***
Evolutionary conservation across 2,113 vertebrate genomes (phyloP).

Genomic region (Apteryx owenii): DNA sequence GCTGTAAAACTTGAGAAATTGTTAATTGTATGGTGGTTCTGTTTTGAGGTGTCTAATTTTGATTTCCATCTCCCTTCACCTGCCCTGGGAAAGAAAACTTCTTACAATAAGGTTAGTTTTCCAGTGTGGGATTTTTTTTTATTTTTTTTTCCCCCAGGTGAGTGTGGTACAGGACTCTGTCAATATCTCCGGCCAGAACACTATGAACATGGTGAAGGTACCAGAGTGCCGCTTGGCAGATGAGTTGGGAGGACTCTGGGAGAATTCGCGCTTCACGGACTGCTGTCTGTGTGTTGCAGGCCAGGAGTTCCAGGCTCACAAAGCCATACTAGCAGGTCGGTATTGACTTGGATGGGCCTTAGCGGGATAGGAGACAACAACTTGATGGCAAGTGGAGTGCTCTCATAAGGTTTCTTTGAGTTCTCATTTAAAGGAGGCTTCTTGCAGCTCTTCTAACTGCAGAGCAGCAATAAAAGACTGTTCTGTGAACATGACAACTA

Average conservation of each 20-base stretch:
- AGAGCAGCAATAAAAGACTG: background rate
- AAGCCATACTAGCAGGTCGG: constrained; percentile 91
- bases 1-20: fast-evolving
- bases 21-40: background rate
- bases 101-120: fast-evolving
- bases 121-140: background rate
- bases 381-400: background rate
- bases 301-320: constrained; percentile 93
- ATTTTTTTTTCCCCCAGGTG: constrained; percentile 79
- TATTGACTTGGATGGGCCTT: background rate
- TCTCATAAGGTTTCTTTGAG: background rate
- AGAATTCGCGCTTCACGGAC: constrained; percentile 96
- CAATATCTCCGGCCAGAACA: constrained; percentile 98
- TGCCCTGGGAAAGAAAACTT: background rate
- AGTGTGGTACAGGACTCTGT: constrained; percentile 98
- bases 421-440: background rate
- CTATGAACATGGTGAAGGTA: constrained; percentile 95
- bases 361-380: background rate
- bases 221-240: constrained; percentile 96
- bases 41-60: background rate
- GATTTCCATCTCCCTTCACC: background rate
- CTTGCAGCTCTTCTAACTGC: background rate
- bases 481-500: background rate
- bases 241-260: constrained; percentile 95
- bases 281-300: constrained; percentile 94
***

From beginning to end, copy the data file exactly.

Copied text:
Evolutionary conservation across 2,113 vertebrate genomes (phyloP).

Genomic region (Apteryx owenii): DNA sequence GCTGTAAAACTTGAGAAATTGTTAATTGTATGGTGGTTCTGTTTTGAGGTGTCTAATTTTGATTTCCATCTCCCTTCACCTGCCCTGGGAAAGAAAACTTCTTACAATAAGGTTAGTTTTCCAGTGTGGGATTTTTTTTTATTTTTTTTTCCCCCAGGTGAGTGTGGTACAGGACTCTGTCAATATCTCCGGCCAGAACACTATGAACATGGTGAAGGTACCAGAGTGCCGCTTGGCAGATGAGTTGGGAGGACTCTGGGAGAATTCGCGCTTCACGGACTGCTGTCTGTGTGTTGCAGGCCAGGAGTTCCAGGCTCACAAAGCCATACTAGCAGGTCGGTATTGACTTGGATGGGCCTTAGCGGGATAGGAGACAACAACTTGATGGCAAGTGGAGTGCTCTCATAAGGTTTCTTTGAGTTCTCATTTAAAGGAGGCTTCTTGCAGCTCTTCTAACTGCAGAGCAGCAATAAAAGACTGTTCTGTGAACATGACAACTA

Average conservation of each 20-base stretch:
- AGAGCAGCAATAAAAGACTG: background rate
- AAGCCATACTAGCAGGTCGG: constrained; percentile 91
- bases 1-20: fast-evolving
- bases 21-40: background rate
- bases 101-120: fast-evolving
- bases 121-140: background rate
- bases 381-400: background rate
- bases 301-320: constrained; percentile 93
- ATTTTTTTTTCCCCCAGGTG: constrained; percentile 79
- TATTGACTTGGATGGGCCTT: background rate
- TCTCATAAGGTTTCTTTGAG: background rate
- AGAATTCGCGCTTCACGGAC: constrained; percentile 96
- CAATATCTCCGGCCAGAACA: constrained; percentile 98
- TGCCCTGGGAAAGAAAACTT: background rate
- AGTGTGGTACAGGACTCTGT: constrained; percentile 98
- bases 421-440: background rate
- CTATGAACATGGTGAAGGTA: constrained; percentile 95
- bases 361-380: background rate
- bases 221-240: constrained; percentile 96
- bases 41-60: background rate
- GATTTCCATCTCCCTTCACC: background rate
- CTTGCAGCTCTTCTAACTGC: background rate
- bases 481-500: background rate
- bases 241-260: constrained; percentile 95
- bases 281-300: constrained; percentile 94